Thursday, December 30, 2010

Finding Balance in 'The King's Speech'

The plot of The King's Speech is hardly surprising. If you study (or remember) history prior to WWII, you'll undoubtedly know of the royalty portrayed on screen. With a title like The King's Speech, the climactic moments aren't really all that much of a climax.

The performances meet the high expectations set for award winners and nominees. Colin Firth brilliantly creates a character in a role with very little physicality--beyond facial expression and a few scenes detailing the "mechanics" of solving the King's speech problem. Clearly, this isn't a holiday action film. Instead, the close-ups emphasize every element of the Prince's, later King's, ability to speak; the film's focus is the journey to allow this man a voice in his own life as much as in history.

What stands out beyond the expected, however, is the teeter-totter shifting of balance between Firth's Bertie/King George VI and everyone else. Many scenes cut between head shots of two characters, one on either side of the screen, with the intercut images providing a strange sense of balance. Most often this visual balance occurs in revelatory scenes between Bertie and Lionel Logue (Geoffrey Rush). Throughout the majority of the film, Firth is filmed to one side of the screen, creating a sense of being off balance, especially when the other side is "empty"--devoid of background image or another person. Only when he truly feels "kingly" does this balance change--and the King dominates the center of the screen.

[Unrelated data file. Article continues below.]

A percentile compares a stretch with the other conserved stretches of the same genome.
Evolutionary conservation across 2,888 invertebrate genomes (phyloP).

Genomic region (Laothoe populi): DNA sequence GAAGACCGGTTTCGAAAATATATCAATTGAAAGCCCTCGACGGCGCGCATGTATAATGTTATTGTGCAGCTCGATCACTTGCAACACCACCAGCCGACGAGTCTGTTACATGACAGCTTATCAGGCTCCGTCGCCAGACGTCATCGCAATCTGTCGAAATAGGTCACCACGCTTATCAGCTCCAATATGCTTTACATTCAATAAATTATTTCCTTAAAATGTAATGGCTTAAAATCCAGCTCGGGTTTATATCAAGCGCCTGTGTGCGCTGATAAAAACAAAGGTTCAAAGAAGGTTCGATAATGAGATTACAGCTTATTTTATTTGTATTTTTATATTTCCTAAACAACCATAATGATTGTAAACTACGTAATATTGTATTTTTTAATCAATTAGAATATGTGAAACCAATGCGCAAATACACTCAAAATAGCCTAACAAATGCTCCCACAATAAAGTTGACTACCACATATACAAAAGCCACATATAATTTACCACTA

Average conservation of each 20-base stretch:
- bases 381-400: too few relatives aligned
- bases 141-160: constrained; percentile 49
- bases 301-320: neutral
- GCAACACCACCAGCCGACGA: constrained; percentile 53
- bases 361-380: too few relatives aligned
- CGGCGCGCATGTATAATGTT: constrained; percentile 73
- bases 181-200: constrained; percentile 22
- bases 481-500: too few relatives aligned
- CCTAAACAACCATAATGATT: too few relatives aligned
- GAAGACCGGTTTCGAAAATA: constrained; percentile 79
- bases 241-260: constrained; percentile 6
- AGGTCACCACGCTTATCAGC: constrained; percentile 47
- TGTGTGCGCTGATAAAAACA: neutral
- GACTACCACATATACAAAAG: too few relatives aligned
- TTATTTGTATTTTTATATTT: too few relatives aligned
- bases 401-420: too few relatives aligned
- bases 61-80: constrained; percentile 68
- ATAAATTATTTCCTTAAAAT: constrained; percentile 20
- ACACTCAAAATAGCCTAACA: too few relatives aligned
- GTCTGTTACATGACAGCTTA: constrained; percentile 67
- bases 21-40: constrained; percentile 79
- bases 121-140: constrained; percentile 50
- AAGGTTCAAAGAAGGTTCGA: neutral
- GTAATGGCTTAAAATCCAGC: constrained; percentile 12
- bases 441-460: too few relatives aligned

At times, the camera follows Firth, such as when the King makes that long walk toward the mic, bringing the audience along in his wake. A fisheye lens captures the new King's viewpoint as he stands before an appraising crowd. The contrast between foggy London and dark, emerging figures presents interesting shades of gray and creates stark visuals. When you see the film (or see it again), pay attention to lighting and camera movement.

The camera angles, strategic lighting, and contrasts between classes, the lead characters, and light-dark effects are far more interesting than the expected story development, although Helena Bonham Carter shines as Elizabeth, later known as the Queen Mother. Again, the film's emphasis on her character hinges on line delivery and facial expression. A sly smile, quirk of an eyebrow, and witty comment all provide depth to what could have been a simple "stand by your man" role.

I went to this film to see outstanding performances, and I wasn't disappointed. The way the camera told the story, however, gave me something unexpectedly memorable.

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